Here is news from Internet2 and Shibboleth, the open-source software for building multilateral federations that has become especially popular in the academic world (more information on Shibboleth here).
ANN ARBOR, Mich. – May 23, 2007 – Adding information card support to Shibboleth, the most widely-deployed federated authentication architecture, would enable interoperability with Windows CardSpace which provides critical support for secure user-centric authentication and identity information exchange for web-based applications. By enabling this interoperability, Microsoft and Internet2 aim to help users exchange personal identity information more safely and easily. In doing so, institutions can more effectively leverage their existing and future investments in their identity management solutions and build a closer, safer relationship with their users.
“As more and more companies and organizations make information materials and resources accessible online, the need for secure access solutions has become critical. We see information card technology like Microsoft's Windows CardSpace as a very important step forward in creating a ubiquitous Internet identity layer, which is a key goal of the Shibboleth project as well,” said RL “Bob” Morgan, security architect at the University of Washington and co-manager of the Shibboleth Project. “We appreciate Microsoft's leadership in helping to create an open environment for information card development and deployment, and are grateful for Microsoft support of Windows CardSpace work in Shibboleth.”
Shibboleth is a standards-based, open source middleware architecture providing both intra-domain and inter-domain single-sign on (SSO) capability. Used by over 20 million users worldwide within the research and higher education community, Shibboleth implements the OASIS Security Assertion Markup Language (SAML) standard specification, and is currently interoperable with Microsoft's Active Directory Federation Services (ADFS).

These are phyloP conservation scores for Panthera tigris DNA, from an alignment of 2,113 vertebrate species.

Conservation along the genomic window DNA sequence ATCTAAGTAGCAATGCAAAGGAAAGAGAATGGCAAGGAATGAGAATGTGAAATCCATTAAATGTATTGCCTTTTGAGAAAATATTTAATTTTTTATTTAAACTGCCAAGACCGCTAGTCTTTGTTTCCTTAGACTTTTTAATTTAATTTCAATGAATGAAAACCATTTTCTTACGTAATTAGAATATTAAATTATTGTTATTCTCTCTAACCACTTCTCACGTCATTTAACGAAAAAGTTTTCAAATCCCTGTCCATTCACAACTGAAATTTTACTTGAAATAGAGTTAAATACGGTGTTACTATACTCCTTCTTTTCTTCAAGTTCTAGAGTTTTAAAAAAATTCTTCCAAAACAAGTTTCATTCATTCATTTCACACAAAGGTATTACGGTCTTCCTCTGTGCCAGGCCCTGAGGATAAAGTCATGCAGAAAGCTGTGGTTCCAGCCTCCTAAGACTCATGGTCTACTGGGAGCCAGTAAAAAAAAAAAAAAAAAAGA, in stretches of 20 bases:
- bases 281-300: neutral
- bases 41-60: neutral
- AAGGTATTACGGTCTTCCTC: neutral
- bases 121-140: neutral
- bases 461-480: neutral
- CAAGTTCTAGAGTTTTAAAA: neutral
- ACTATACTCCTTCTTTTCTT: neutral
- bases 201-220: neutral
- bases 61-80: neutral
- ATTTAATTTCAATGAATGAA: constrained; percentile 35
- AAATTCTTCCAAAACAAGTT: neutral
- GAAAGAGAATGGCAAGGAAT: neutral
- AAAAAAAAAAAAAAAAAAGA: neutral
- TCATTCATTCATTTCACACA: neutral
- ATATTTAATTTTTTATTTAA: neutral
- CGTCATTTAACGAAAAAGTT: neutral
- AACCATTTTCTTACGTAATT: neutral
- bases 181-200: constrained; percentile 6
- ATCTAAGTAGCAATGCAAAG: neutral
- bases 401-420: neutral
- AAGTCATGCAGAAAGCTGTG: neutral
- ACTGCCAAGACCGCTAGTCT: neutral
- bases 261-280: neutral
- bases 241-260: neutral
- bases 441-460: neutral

Both Shibboleth and Windows CardSpace provide the underlying mechanisms for institutions and individuals to share resources across organizational boundaries and to make informed authorization decisions for the access of protected online resources. This federated authentication model implemented by both Internet2 and Microsoft has proven to provide online resource providers and institutions with a solid platform for exchanging information in a highly secure and privacy-preserving manner. Once development is complete, sites using Windows CardSpace will have the ability to participate in the growing number of Shibboleth-based federations worldwide.
“The Internet2 Shibboleth project has been one of the leaders in bringing interoperable digital identity to the academic and research communities worldwide,” said Michael B. Jones, senior program manager for Identity Partnerships at Microsoft. “Shibboleth's support for information cards allows people in the Shibboleth federation to use the cards at sites participating in the Identity Metasystem, making the identities more valuable to both the issuers and to the individuals, as well as enhancing the user's control of their online interactions.”
I echo Mike's words. Shibboleth is distinctly forward thinking in its approach, and has been the main crucible for refining the thinking (and practice) that enables multilateral federations like those needed to facilitate co-operation between universities.
As Shibboleth federations continue to grow, so will the rewards for attacking them. CardSpace, and other compatible Information Card selectors, will add resilience and phishing resistance while helping solve Shibboleth's “home site discovery” problem in a way that doesn't put control in the hands of evil sites posing as federation affiliates.
For more details on what is at stake here, see this posting where I explain a similar vulnerability in OpenID. SAML and the browser-based version of WS-Federation are also subject to these attacks, which become more probable as the technologies become more widely deployed.